It's because we gave the earth a radius of 0.5! By scaling an Object3D, and setting the radius of a sphere is the same as setting its ScaleX, ScaleY and ScaleZ to the same value, we're not only scaling the geometry of the object but the whole world of this object. Even its coordinate system! So everything is shrunk to the half in the earth system. And that's why a distance of 2 in the earth system only means 1 in the earth's parent system (which is the global system right now). And that's why the moon is located at x = 10.

And Yet It Moves!

According to Galileo Galilei, the earth moves around the sun and the moon moves around the earth. We have no reason to not believe this wise man, so let's add a few lines of code to show some kind of movement. It will not be the real movement, but anyway it looks funny. At the end of the window constructor, add these two lines:

scene.TimerTicked += TimerTicked;
scene.StartTimer();

Also, add a method for the TimerTicked event:

void TimerTicked(object sender, EventArgs e)
{
    angle += 2;
    Object3D earth = scene.Models[2] as Object3D;
    earth.Rotation1 = Math3D.RotationZ(angle);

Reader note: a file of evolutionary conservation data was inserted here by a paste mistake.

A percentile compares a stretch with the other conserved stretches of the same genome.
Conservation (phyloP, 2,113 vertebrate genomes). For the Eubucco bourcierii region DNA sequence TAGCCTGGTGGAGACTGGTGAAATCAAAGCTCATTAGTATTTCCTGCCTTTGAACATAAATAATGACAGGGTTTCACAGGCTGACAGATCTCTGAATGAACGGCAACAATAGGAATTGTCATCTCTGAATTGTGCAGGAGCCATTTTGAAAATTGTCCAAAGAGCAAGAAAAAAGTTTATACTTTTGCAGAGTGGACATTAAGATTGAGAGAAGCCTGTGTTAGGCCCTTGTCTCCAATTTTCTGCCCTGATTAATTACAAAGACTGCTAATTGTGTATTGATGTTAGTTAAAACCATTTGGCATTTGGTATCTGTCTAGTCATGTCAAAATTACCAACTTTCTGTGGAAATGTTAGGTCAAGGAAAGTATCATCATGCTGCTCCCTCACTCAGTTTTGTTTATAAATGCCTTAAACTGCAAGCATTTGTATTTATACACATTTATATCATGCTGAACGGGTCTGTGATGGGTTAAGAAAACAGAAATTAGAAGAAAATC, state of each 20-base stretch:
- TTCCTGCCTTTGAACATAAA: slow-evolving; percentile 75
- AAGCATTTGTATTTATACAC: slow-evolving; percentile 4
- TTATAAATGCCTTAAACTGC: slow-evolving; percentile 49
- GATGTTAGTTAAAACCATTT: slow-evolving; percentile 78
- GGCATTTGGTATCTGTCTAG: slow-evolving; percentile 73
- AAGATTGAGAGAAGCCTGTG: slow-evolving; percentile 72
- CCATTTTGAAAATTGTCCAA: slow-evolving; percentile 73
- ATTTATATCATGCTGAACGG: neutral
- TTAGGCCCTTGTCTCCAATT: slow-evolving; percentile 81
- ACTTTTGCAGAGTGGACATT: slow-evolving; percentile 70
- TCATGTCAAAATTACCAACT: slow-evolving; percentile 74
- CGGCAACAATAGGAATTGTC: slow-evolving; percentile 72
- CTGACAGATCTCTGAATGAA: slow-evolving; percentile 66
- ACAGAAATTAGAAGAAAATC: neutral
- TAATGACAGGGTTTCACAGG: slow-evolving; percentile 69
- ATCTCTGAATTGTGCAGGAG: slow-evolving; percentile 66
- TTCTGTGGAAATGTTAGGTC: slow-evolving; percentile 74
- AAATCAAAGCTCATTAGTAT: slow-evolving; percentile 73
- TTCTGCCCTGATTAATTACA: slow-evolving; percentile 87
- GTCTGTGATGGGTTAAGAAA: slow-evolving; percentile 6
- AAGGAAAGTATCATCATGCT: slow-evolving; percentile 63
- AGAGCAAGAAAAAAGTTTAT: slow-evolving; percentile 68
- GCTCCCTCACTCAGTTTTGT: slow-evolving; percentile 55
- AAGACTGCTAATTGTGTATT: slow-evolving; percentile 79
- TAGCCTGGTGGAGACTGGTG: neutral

earth.Rotation3 = Math3D.RotationZ(angle * 0.1);
}
double angle;

The above code starts a DispatcherTimer inside of the scene which fires every 30 milliseconds. When this happens, our TimerTicked() method gets called which just sets two Rotation properties of the earth. Rotation1 and the not used Rotation2 are applied with respect to the center of the earth, whereas Rotation3 uses the origin of the parent coordinate system as rotation center. So the first rotation makes the earth move around itself while the second one makes the earth move around the sun (with a lower speed).

Since the moon is a child of the earth, it follows the earth whatever she's doing. So if the earth is spinning around itself, the moon will also spin around the center of the earth. And for sure the moon follows mother earth on her way around the sun!

Flying Through Space!